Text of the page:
Here are my theoretical ethics: habitat is greater than individual animals; people are more important than domestic animals; wild animals are priority over domestic animals. (I acknowledge this is not a linear model. Perhaps I’ll draw a diagram someday.) When a friend took her pet in for expensive emergency veterinary care, I declared to myself that I wouldn’t make the same choice. If I was going to spend that money, I would use it to improve the life of humans. These humans could live a potentially better life and possibly make choices that improve habitat, other humans, or even pets. This disregards the fact that I’ve never donated the amount of money my friend spent for any humans or habitat. Nor have I had to make quick decision to try save or end a pet’s life.

George accepted Dozer aka Doughy the dog on a trial basis after his dog Meg died from cancer. That was just over two weeks ago. This past Saturday, Dozer was hit on the road near our house. George thought that Dozer was dead until he went to bury him and found Dozer breathing. Blood was running from his mouth. His eyes were glazed over. His breathing was shallow. We quickly came to the choice: euthanize Dozer or in George’s words “take him to the vet, but don’t spend over $500.” While realizing George’s choice wasn’t a choice, I took Dozer to the vet, 27 miles away. The vet confirmed what we already knew: Dozer was in bad shape. He was in shock, had a very low blood pressure, and had blood (and perhaps other bodily fluids) in his abdominal cavity. Dozer’s likelyhood of survival even with treatment was unknown. The vet provided a quote for an attempt to stabilize him. The vet told me it was certainly acceptable and understandable for me to euthanize him.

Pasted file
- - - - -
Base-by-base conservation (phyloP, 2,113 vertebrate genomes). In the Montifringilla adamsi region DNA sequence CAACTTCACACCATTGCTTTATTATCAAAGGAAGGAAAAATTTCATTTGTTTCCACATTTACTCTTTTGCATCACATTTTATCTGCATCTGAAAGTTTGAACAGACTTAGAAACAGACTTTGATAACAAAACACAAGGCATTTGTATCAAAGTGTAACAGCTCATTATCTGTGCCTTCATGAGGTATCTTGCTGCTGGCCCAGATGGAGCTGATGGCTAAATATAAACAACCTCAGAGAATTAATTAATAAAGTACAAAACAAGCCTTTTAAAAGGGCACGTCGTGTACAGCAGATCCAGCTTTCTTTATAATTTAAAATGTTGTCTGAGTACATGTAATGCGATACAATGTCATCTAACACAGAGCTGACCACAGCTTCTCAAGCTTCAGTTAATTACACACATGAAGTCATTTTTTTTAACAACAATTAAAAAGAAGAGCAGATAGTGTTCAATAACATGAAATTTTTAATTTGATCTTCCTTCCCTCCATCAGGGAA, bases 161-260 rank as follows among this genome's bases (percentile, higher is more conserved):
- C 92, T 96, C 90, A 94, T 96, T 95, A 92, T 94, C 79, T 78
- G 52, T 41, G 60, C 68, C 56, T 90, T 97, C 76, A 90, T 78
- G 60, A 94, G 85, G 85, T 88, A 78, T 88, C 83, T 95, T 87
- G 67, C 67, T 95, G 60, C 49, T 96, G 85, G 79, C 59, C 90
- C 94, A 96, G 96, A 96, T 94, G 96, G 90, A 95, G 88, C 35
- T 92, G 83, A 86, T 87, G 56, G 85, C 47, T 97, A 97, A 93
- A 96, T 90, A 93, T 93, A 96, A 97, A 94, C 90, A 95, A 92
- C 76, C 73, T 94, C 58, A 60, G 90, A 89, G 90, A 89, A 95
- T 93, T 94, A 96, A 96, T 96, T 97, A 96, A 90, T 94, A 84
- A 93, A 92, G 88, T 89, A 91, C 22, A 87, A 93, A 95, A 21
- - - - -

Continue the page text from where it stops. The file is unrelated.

I took a few minutes to think. I called Vicky because she loves dogs and George. She would be able to help me think about the problem: finances; likely outcomes; and George. With her support and thoughtful questions, I was able to make the decision to attempt to save Dozer.

Dozer is a lucky dog. He didn’t have any broken bones. His blood pressure stabilized with treatment. He could take in oxygen despite his bruised lungs with oxygen support. His internal bleeding stopped. His lacerated tongue could be stitched. He didn’t have brain damage. He was able to come home on Monday. He had gotten a bath! He gets to live in the house (at least while he’s mending). His only symptom of damage is occasional wheezing or coughing, which should go away as his lungs heal. He has good pain killers and antibiotics. His trial period is over. Lucky dog.

This hasn’t stopped me from thinking about the use of money to save a pet’s life. Or the other ways it could be used.

Dozer is a lucky dog. I am very fortunate to have an easy life and to ponder ethical questions in my free time.

Lucky dog

Lucky dog

Dozer at home on the sofa

Dozer at home on the sofa

Cochitos Ginger Cookies

5 c flour
1 t soda
1 t salt
1 t baking powder
1/2 t ground cloves
1 t ground cinnamon
3 t ground ginger
dash nutmeg
1 c shortening
1 c brown sugar
2/3 c granulated sugar
1/2 c hot coffee
1/2 c blackstrap molasses
2 t vanilla

Mix flour, soda, salt, baking powder and spices in a bowl. In a second bowl, cream shortening and both sugars. Add hot coffee to molasses and blend well. Add coffee and molasses mixture to creamed shortening mixture and blend with vanilla. Combine liquid and dry mixtures. Stir to form a dough. Form into a log and cover. Chill completely.

Once dough is completely chilled, preheat the oven to 350 F. Cut dough into evenly sized disks, 1/4 – 1/2 inch thick. Bake on greased cookie sheet 8-15 minutes, based on thickness.